At some point I graduated to two odd exploration-puzzle games around the time Myst came out. The first was Titanic. The second was Beyond Atlantis II. Both frustrated the hell out of me. I didn’t have the video game logic to navigate them and constantly had to look up guides to figure out what in the world I was supposed to do. When the Titanic finally sunk, the images of people falling into the water and their dying screams were way too much for me. I cried, had nightmares for a week, and deleted the game. I got rid of it and never played it again. Beyond Atlantis was fun, confusing, and had some surprisingly adult themes. I kept playing, but remember thinking, “Hm…this isn’t quite appropriate.”

Recent Years

In high school, someone gave me their copy of Sims2 after their brother trashed their computer, and thus they no longer had a computer to play it with. I played that and my collection of older games until I got to college – although most of my “gaming” at that point were text-based online roleplaying forums.

Emmet was still on the other side of the country and he found nifty free games that we could download and play together. I tried my first free MMO Eudomons with him with disastrous, tear-streaked results when I simply didn’t get it. No amount of his protective effort could keep me alive or explain why this sort of game was appealing. But it was fun to spend time with him and the games were free – even if poorly developed and oft’ unfinished. I think we just ended up playing a single-player pirate exploration game and talking about it.

The Sims2 became a surprising bonding experience with a buddy in college and earned me free access to Sims2 expansion packs. It was about the same time that Emmet moved down to be near me, and it’s a miracle that he, Sindarella, and I didn’t fail our summer finals as we re-created our dorms into the Sims and were busy making THEM study for exams.

Sind let me borrow his Civilization games, which led to me finding free demos I could download for Rise of Nations. I still play them. Maybe I should someday return Sind’s copy…but only if he asks for it back. Oh how many ways I can build and destroy the world! And if the world isn’t enough, Emmet found Galactic Civilizations for me.

Emmet also brought his Nintendo DS…which gave me access to Animal Crossing and Nintendogs. We sent sweet mails and letters in bottles all throughout the world. I also still have Lihn, a yorkie, and Maple, a welsh corgi, and I adore them greatly.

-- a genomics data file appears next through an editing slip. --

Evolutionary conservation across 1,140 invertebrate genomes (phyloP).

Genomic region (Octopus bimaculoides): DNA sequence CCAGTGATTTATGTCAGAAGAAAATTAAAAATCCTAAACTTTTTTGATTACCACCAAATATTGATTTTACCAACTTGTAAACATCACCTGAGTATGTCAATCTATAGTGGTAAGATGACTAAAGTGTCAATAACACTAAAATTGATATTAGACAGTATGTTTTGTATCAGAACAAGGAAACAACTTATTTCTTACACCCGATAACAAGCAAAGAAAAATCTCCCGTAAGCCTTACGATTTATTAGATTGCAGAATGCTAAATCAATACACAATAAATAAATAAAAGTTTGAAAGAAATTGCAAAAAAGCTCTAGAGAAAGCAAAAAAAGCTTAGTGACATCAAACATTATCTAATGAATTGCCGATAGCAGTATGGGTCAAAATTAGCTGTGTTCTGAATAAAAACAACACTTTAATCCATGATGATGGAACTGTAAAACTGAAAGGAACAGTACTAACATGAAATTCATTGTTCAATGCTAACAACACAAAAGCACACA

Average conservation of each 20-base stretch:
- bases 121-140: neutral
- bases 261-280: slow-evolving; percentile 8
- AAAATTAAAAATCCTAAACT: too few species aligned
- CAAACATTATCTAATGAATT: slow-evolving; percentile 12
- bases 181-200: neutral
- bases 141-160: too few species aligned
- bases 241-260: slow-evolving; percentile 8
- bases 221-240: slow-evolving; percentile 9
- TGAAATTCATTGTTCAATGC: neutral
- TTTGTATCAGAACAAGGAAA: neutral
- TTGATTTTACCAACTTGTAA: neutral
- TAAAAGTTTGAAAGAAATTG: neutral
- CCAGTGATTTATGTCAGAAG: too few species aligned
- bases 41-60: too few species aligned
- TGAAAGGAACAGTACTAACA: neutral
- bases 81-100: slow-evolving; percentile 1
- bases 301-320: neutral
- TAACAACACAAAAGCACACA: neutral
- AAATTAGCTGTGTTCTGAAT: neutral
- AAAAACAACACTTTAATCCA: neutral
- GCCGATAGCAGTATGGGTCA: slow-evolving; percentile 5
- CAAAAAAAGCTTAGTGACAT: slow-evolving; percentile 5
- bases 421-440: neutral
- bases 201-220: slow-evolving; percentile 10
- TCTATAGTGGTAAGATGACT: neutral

At some point, Emmet and I got into Utopia, a text-based fantasy game. We became Monarchs of separate kingdoms and set up nefarious plots. After a time, it became so involved and stressful that we razed our kingdoms and moved on. We could handle the power, but we sucked at diplomacy.

On black friday, Emmet got a PS3 and Sindarella got an X-Box. My gaming world got a little bit bigger. It started with Viva Pinata, then Mass Effect, then Oblivion (Oh god, the obsession), and Fable2. I always had trouble playing the PS3 and while I got addicted to this odd little Japanese game, Ar tonelico 2, that Emmet introduced me to on the PS2, my PS3 game time was always half-hearted.

Learning to play console games was intriguing and difficult. I had a very steep learning curve to tackle.

And then….there was WoW.

I had mixed feelings, and it was a long, sordid history that brought me to play it. To put it simply, WoW was an exploratory leap to follow Emmet. He needed a creative, virtual outlet and I didn’t want to lose him. So we dove in together.

The learning curve for console games was NOTHING compared to my handicap in WoW. It took me a day to learn how to walk, use the different chat features, and basic interface functions. It took me a week or two to stop spamming auto-attack on my warlock. Beyond that…it was a rather bloody battle of constant learning and failures. But I enjoyed it. And I stuck with it.